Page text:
'll come through the rotunda, walk by that bust of dr. martin luther king, jr., and then into statuary hall for a tradition that's the most exclusive lunch you can imagine. all of the nation's leaders, the president, the vice president, congressional leaders, supreme court justices, their spouses, they will all gather for a lunch to put politics aside for at least a brief moment. >> thank you very much, jan. >>> as we watch the president's motorcade approaching the capitol, let me give you a little bit of an advanced look on what you're seeing as the inauguration ceremonies proceed. as we mentioned, senator charles schumer of new york will be the master of ceremonies. he will have a short speech and then he will be introducing myrlie evers-williams, a former chair of the naacp and the widow of medgar evers. the naacp field secretary who was gunned down in 1963. one of the great heroes of the civil rights movement. myrlie evers-williams will be giving the invocation at the beginning of the ceremonies and then we will see justice sonia sotomayor who is one of the newer associate justices on t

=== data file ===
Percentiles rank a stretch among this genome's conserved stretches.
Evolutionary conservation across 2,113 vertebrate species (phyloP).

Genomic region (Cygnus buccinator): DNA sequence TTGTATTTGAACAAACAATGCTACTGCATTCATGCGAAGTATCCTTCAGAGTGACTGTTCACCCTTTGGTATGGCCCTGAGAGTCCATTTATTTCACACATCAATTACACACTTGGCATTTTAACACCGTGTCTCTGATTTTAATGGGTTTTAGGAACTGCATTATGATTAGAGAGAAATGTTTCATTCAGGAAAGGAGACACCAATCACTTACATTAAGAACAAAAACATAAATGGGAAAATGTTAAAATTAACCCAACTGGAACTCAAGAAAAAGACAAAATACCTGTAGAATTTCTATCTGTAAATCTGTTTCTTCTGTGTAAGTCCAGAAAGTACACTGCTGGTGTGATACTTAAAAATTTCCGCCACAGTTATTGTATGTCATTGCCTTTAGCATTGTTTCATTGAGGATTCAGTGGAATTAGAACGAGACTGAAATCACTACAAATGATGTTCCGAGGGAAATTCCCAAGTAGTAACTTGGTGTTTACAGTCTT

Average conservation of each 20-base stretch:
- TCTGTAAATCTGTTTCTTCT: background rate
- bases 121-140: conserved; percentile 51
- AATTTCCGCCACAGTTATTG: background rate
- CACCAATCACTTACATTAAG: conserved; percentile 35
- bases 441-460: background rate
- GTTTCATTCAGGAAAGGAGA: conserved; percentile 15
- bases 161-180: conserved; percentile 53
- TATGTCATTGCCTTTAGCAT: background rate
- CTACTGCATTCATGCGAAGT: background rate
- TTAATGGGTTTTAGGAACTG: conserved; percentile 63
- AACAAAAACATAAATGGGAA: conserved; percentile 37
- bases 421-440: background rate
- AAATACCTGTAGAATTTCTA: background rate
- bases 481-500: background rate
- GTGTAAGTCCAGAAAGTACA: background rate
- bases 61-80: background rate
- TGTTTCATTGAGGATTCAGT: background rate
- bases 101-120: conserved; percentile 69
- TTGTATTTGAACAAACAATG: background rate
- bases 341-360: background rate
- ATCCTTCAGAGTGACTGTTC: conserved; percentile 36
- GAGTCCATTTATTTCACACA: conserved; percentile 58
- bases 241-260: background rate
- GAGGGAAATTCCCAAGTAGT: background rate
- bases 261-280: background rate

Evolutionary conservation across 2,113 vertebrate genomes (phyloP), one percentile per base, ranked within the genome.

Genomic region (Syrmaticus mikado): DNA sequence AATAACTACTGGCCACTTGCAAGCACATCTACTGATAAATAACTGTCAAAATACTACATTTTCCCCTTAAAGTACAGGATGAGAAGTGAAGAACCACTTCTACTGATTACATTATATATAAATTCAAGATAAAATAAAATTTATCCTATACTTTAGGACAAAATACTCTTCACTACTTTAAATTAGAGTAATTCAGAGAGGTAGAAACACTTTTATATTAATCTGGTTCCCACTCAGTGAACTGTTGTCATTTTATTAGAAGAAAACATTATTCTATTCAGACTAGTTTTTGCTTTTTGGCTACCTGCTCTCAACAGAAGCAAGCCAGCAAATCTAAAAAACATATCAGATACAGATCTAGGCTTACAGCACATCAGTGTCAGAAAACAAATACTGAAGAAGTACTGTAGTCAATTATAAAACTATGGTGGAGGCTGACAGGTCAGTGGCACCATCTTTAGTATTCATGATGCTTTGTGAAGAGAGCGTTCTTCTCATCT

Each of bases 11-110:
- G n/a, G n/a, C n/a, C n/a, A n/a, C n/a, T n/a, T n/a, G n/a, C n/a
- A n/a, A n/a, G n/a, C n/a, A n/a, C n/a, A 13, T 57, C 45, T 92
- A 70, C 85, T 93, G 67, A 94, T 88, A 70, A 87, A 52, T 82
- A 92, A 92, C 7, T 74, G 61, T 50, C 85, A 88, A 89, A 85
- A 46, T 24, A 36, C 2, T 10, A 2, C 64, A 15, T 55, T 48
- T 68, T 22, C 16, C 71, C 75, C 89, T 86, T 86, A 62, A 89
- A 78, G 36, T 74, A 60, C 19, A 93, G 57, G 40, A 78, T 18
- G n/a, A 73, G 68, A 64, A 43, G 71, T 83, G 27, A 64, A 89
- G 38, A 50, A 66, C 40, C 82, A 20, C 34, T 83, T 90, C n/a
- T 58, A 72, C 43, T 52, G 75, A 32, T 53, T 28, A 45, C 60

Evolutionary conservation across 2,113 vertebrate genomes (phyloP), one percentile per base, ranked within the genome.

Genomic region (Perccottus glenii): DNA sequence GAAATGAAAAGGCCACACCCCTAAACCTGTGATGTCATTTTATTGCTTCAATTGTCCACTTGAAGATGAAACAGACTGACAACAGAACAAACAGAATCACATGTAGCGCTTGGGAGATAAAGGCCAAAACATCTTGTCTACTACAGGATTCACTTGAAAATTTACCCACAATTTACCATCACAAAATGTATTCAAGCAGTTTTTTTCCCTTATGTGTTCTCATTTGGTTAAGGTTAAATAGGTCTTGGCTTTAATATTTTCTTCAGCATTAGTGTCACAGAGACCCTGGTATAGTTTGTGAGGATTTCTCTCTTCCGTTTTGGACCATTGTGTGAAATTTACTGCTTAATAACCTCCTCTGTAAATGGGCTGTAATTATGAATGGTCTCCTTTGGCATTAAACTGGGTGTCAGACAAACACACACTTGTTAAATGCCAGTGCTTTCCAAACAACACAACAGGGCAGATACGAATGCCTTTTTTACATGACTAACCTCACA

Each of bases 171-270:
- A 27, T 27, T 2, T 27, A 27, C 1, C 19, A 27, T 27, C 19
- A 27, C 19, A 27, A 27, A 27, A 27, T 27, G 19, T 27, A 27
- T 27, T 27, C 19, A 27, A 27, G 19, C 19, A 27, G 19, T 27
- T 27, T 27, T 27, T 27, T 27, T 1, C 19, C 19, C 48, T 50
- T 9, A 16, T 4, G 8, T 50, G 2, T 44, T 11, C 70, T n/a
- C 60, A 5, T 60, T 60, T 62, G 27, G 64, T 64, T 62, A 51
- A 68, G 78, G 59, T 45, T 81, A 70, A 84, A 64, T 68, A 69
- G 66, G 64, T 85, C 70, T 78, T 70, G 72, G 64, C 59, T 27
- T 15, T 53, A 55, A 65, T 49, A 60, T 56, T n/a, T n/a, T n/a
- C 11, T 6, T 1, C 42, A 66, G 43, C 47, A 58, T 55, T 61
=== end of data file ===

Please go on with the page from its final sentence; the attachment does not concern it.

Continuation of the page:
of ms. evers representing the legacy of dr. king. the cuban american poet representing that particular aspect of the diversity, if you will, that -- and how this president got re-elected all here, all having their place on the platform. the other thing i have to say, too, you know, we are reminded that the inauguration day celebration is basically a three-part play. this is ending. the president will be inside the capitol for about an hour. we will move on, of course, to the parade this afternoon and tonight those two inaugural balls, if you will. but, again, having inauguration day, too, on the martin luther king holiday, amazing symmetry for us long-time washingtonians who get to work heerl during the week. >> for only the second time has the inauguration taken place on a king day holiday. back in bill clinton's second inaugural was the second time. eamon jabbers has been out there. the first thing i noticed how many sort of multi-generational groups there were and how many african-americans were coming to washington bringing either their parents or their grandparents to see this eve